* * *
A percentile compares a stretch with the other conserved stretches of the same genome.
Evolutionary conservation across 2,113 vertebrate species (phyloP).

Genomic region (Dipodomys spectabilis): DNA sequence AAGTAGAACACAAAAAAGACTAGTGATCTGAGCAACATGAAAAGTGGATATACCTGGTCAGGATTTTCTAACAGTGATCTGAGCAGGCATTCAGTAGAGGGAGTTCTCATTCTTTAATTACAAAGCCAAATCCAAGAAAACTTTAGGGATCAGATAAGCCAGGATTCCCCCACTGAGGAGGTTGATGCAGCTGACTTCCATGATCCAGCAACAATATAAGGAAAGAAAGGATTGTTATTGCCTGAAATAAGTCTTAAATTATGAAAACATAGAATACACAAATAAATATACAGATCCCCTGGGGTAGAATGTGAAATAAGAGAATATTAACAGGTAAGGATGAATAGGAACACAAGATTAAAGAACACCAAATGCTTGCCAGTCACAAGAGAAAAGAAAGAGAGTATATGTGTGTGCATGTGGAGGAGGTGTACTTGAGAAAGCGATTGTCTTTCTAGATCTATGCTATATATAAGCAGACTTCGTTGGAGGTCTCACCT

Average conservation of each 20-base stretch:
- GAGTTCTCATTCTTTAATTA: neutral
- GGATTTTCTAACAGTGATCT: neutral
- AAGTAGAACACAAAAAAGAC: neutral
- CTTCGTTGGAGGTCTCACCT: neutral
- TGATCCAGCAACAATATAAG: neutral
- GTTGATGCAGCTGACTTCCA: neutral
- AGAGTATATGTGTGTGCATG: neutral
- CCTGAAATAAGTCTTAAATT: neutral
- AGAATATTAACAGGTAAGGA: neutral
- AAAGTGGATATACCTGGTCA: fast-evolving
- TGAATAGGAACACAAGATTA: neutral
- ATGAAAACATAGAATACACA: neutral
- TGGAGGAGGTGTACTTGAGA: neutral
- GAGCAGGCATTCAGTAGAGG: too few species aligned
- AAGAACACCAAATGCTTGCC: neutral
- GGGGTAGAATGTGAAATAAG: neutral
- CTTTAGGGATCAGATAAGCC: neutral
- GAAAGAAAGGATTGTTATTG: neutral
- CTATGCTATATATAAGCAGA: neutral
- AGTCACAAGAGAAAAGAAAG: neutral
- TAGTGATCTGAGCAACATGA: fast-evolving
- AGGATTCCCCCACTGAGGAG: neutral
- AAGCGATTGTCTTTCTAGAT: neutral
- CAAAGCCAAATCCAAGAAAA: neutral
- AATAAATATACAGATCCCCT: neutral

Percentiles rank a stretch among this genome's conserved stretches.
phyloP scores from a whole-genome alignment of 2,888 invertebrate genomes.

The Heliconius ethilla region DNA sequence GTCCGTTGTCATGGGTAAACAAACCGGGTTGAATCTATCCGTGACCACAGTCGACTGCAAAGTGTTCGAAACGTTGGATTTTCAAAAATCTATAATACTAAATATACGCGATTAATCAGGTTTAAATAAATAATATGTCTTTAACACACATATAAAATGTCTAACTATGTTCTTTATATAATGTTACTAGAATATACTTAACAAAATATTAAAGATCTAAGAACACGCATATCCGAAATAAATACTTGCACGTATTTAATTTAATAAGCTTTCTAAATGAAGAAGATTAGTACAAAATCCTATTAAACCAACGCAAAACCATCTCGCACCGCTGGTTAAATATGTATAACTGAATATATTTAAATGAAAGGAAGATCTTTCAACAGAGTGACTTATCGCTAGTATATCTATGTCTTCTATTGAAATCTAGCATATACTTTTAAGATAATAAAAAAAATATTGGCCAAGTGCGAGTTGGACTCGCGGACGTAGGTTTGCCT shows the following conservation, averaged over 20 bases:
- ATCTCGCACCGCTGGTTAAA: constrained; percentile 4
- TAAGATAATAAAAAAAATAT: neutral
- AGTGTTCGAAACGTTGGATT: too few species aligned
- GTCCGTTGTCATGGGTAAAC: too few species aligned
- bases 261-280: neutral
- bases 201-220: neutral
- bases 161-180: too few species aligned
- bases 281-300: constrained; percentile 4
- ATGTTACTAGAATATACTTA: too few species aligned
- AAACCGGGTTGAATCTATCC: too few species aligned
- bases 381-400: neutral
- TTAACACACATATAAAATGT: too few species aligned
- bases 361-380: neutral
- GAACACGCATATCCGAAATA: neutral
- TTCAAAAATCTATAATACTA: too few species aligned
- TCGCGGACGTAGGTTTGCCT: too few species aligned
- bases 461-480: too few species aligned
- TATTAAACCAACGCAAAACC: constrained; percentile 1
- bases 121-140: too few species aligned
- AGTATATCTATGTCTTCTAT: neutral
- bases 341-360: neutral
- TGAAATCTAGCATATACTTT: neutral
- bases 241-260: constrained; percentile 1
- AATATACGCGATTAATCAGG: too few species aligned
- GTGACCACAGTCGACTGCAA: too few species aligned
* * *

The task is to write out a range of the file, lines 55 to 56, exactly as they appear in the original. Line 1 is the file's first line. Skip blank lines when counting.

- bases 241-260: constrained; percentile 1
- AATATACGCGATTAATCAGG: too few species aligned